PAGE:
But the sixteenth and seventeenth centuries present us with a unique proliferation of choices. Assuming you were not geographically constrained, would you be a Lutheran, Presbyterian, Congregationalist, Huguenot (or some other continental Calvinist), Catholic, Jesuit, Anglican, Jansenist, one of those weird Bohemian heretics, or something even more bizarre - Quaker, Ranter, Anabaptist? And let's be clear, you cannot be any of these things casually, but must choose on the assumption that you will be fighting for it, by means of either pen or sword. A great deal is at stake in this decision: an entire worldview, a way of life, the social and political order implied or expressly demanded by the theology you embrace.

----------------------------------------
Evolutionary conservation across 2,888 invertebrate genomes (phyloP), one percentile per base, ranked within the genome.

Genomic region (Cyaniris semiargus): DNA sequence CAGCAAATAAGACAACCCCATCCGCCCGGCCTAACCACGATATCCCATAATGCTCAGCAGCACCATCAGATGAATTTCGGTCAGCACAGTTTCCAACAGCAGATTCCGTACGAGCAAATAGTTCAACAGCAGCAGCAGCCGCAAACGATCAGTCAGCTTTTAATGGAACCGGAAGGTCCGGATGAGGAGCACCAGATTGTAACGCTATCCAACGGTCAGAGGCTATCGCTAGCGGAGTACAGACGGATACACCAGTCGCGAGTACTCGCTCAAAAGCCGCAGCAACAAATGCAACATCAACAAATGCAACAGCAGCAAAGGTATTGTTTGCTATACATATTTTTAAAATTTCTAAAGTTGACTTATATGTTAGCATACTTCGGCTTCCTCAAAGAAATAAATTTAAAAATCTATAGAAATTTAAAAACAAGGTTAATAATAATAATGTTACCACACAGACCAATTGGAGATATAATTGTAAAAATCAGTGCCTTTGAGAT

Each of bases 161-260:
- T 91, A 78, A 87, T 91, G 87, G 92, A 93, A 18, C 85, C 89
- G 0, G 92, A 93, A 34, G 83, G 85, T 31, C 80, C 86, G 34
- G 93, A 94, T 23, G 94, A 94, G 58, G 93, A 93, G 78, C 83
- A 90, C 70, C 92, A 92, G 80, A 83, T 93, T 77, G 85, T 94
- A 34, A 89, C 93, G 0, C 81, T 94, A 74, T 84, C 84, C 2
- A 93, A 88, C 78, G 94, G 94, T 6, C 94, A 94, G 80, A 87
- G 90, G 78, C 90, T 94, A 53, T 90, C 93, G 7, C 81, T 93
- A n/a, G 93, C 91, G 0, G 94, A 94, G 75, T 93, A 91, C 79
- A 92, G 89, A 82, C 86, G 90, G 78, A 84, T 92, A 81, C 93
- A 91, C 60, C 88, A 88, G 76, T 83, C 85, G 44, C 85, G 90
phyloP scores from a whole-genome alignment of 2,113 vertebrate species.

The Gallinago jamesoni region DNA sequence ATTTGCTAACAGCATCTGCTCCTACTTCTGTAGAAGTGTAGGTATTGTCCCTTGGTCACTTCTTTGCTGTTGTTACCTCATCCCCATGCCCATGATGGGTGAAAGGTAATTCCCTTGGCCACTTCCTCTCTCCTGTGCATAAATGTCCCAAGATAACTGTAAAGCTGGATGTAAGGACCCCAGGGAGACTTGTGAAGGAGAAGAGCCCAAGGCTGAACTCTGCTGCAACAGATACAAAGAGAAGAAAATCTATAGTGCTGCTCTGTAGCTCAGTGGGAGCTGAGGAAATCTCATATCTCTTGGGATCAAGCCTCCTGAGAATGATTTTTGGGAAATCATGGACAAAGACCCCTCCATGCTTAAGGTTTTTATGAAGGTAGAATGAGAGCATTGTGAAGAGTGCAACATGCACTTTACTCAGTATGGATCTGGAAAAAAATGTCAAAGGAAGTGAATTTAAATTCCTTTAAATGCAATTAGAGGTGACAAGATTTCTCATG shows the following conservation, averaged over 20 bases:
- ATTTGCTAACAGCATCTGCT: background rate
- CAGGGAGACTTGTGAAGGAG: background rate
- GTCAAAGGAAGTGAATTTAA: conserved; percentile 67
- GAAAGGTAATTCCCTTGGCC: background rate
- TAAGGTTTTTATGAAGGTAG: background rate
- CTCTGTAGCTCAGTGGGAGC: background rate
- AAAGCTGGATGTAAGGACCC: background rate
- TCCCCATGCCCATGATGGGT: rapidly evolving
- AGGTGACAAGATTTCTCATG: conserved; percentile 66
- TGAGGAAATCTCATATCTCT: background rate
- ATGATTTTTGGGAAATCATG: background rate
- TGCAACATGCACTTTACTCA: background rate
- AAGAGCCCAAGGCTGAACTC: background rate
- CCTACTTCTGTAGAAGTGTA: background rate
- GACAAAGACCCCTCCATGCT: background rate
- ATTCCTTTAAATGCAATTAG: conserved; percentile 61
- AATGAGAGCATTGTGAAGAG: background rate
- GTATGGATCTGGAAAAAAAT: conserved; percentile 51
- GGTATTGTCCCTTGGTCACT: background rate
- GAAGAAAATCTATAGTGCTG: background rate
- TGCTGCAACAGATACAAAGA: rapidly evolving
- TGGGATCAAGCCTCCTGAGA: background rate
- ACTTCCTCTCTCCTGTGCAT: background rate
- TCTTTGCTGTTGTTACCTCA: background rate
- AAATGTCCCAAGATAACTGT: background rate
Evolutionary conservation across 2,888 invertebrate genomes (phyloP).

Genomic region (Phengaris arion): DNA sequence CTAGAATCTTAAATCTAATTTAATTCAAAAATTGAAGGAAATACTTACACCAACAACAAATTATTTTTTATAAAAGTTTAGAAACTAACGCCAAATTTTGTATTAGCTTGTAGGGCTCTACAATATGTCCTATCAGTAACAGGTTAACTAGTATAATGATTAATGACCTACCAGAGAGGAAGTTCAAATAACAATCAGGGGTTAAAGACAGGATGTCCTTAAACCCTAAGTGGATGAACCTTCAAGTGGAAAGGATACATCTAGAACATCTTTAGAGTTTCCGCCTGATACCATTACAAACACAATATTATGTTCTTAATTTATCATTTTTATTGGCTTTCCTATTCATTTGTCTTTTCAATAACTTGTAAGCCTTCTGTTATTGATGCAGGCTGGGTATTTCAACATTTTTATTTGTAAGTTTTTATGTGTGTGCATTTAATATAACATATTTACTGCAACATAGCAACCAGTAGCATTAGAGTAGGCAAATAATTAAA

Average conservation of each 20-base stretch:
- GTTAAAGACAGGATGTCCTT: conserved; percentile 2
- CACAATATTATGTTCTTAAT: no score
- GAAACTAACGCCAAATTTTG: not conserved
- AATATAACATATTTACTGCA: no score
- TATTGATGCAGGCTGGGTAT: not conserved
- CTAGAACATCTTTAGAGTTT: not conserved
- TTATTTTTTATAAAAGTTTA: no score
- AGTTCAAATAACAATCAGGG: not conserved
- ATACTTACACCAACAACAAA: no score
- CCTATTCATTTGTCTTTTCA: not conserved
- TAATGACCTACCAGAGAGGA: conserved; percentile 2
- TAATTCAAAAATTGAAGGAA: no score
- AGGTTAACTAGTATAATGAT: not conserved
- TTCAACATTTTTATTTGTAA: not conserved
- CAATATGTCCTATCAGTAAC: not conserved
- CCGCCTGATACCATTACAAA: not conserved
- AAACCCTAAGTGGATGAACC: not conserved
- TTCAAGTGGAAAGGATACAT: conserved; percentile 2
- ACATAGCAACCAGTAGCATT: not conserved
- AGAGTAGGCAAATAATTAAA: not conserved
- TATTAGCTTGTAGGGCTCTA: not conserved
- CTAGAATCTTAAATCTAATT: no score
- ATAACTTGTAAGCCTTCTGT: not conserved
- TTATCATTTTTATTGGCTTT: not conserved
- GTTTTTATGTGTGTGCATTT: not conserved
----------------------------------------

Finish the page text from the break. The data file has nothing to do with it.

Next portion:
In college and for some time after, I assumed I would have obviously liked to be a Calvinist of some sort, most likely English, so that I could be a Puritan, but Scottish Presbyterianism would be acceptable as well. And if not that, then surely some other respectable sort of Protestant - an Anglican, if necessary. But time and study have revealed to me the hard fact that, all things considered, I would probably be happiest as a Jesuit. (Yes, I realize I would have to be male to qualify, but that's no less improbable than time travel, so I'm unperturbed by that technicality.) This realization goes against all my entrenched sympathy for Protestantism over Catholicism, which can alternately be understood as a preference for early America over everything else. It has been hard to come to terms with this new understanding of my hypothetical historical self and its implications for my previous staunch Puritan partisanship, but I am trying.